Watch John Oliver Thoughtfully Explain Why Apple Is Right About Encryption

“The FBI and its supporters can be weirdly dismissive of [the encryption] issue, in ways that indicate they don’t fully understand how technology works—or are pretending not to,” explained Jon Oliver on Last Week Tonight. And so begins his wonderful take on the state of encryption.


This 20-minute segment sees Oliver taking on the entire topic of encryption, with an obvious focus on the current San Bernardino case. He treads his typical line of irreverence and insight, neatly summarizing the whole debate along the way.

Perhaps predictably for Oliver, who’s openly supported digital privacy in the past, he sides with Apple. But he provides an informed and balanced take on the subject, admitting that “there’s no easy side to be on in this debate.” It’s well worth watching.


[Last Week Tonight]

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Here are points haven’t been discus much by Apple supporters

1. it doesn’t need to be done online. it can be done at Apple controlled environment / facility as the FBI suggested, and most of all, “Off line” then Apple can destroy the software at their own timing, again as the FBI suggest.

2. FBI didn’t ask for master key alike that can unlock all iPhone. Besides that, not many people talk about using / applying digital signature into the software which I think it should be possible. So that it will be unique to this one particular hardware / hard drive. I think it possible but even if it is not possible to create a crackware like that Apple have done a very good job protecting their own code. I pretty sure they can keep the code secret until they destroy it. if they can keep iOS code safe until now. I think they could keep the cracked iOS version safe too if they want.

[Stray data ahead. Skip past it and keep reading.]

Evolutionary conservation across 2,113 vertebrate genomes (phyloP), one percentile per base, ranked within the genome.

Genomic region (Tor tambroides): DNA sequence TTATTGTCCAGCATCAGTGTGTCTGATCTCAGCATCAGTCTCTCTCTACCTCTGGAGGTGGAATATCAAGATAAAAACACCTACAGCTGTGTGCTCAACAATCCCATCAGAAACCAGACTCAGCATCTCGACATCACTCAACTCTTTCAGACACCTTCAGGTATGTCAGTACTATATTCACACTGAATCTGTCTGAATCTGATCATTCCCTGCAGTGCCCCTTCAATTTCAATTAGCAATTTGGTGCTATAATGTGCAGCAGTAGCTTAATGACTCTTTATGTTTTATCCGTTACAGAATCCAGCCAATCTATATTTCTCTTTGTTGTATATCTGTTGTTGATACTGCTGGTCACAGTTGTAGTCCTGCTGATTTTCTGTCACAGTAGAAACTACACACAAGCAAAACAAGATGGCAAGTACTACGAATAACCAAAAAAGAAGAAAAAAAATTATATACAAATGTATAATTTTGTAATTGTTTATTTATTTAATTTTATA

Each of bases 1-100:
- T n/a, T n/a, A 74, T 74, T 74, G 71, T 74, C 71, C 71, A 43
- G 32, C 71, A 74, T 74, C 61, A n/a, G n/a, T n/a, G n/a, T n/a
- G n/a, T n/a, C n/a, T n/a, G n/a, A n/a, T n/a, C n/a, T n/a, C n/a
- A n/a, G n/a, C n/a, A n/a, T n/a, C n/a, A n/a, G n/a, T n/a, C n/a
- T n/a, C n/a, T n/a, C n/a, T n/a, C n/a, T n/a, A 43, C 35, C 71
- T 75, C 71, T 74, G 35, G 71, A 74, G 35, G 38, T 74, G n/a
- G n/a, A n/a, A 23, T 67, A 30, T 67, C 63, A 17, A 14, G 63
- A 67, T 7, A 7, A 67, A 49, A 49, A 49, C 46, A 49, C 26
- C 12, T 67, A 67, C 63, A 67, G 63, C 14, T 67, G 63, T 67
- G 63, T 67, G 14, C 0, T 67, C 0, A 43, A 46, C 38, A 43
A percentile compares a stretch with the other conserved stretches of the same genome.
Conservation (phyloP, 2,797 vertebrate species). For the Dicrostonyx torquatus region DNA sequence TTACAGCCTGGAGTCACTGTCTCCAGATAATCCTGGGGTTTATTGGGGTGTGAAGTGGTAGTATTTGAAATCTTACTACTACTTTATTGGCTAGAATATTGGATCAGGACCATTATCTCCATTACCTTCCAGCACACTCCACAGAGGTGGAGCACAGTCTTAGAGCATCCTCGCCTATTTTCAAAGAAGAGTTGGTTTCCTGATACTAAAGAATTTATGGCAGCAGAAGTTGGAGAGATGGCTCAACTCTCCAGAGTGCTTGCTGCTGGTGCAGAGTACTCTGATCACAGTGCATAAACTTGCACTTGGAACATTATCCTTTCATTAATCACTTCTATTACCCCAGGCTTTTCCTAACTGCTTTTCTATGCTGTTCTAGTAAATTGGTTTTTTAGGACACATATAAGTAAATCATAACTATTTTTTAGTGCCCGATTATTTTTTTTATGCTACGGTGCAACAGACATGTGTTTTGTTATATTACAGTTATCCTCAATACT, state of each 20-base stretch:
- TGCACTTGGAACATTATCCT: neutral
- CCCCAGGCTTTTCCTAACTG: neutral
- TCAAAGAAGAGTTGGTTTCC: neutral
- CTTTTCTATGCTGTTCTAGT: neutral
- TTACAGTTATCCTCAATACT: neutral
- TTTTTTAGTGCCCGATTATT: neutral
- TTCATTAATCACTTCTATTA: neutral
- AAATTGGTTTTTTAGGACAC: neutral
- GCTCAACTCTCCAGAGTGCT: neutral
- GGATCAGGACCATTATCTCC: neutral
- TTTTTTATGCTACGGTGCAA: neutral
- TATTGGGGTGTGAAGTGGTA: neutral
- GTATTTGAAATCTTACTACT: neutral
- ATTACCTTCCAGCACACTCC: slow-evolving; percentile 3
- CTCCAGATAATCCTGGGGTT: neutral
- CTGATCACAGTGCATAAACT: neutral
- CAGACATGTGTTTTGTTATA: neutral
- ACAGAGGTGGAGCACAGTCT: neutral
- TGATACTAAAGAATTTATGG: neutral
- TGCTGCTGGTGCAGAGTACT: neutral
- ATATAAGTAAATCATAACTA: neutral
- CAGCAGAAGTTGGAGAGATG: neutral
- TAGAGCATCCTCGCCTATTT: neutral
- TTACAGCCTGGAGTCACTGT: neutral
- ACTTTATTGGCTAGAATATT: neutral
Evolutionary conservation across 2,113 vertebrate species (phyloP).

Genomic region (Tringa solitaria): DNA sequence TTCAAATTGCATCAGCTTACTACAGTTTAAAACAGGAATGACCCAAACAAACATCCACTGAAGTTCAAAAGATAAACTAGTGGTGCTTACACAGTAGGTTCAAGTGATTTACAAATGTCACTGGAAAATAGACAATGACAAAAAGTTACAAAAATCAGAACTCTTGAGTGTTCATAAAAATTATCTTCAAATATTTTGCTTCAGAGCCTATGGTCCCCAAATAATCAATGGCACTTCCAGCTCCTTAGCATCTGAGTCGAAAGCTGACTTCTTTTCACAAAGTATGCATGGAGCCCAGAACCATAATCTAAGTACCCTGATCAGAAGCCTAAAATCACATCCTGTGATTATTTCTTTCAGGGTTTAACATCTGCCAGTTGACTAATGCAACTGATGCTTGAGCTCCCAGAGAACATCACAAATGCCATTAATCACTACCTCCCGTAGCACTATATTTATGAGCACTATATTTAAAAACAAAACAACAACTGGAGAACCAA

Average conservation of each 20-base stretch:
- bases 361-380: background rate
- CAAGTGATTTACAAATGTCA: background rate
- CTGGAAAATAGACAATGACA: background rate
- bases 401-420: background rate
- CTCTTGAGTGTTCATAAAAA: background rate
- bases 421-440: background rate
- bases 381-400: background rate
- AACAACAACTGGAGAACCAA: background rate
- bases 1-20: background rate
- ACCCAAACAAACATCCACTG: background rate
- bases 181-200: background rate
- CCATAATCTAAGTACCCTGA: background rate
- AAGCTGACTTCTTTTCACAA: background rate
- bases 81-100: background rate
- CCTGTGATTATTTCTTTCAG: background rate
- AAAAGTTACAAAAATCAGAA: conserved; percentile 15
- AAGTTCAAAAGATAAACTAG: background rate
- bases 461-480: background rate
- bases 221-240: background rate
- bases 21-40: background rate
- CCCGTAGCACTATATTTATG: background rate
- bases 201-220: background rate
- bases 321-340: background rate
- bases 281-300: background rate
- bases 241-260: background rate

3. Money and man power on create such tool, a few months ago, didn’t Apple said they got too much money? Can’t they invest on helping keep people safe? Paying for lawyers and time spend in court might already cause more.

4. According to the FBI, Apple has been helping Chinese government with similar request. it is around 4000+ devices already. and Apple didn’t denine it. Could a few in that 4000+ device be a phone of US citizen and business owner living long term in China? Phone of a Hong Kong activists? Chinese activists and so on?
Why helping the USA on a terrorist phone is suddenly become a big problem for you guys? Give me a break.

Here is why Apple doesn’t want to help and you guys don’t want to talk about it.
Apple adverted that their hardware is unbreakable, they won’t try break it themselves. It is how a marketing campaign works in the real world. It has nothing to do of your privacy right. It’s all about money.

Let say “if” one of San Bernardino related terrorists got a hand on nuclear weapon or chemical weapons or any type of WMD, and they use it on your city. You think protecting Apple’s marketing campaign worth it? Think about it.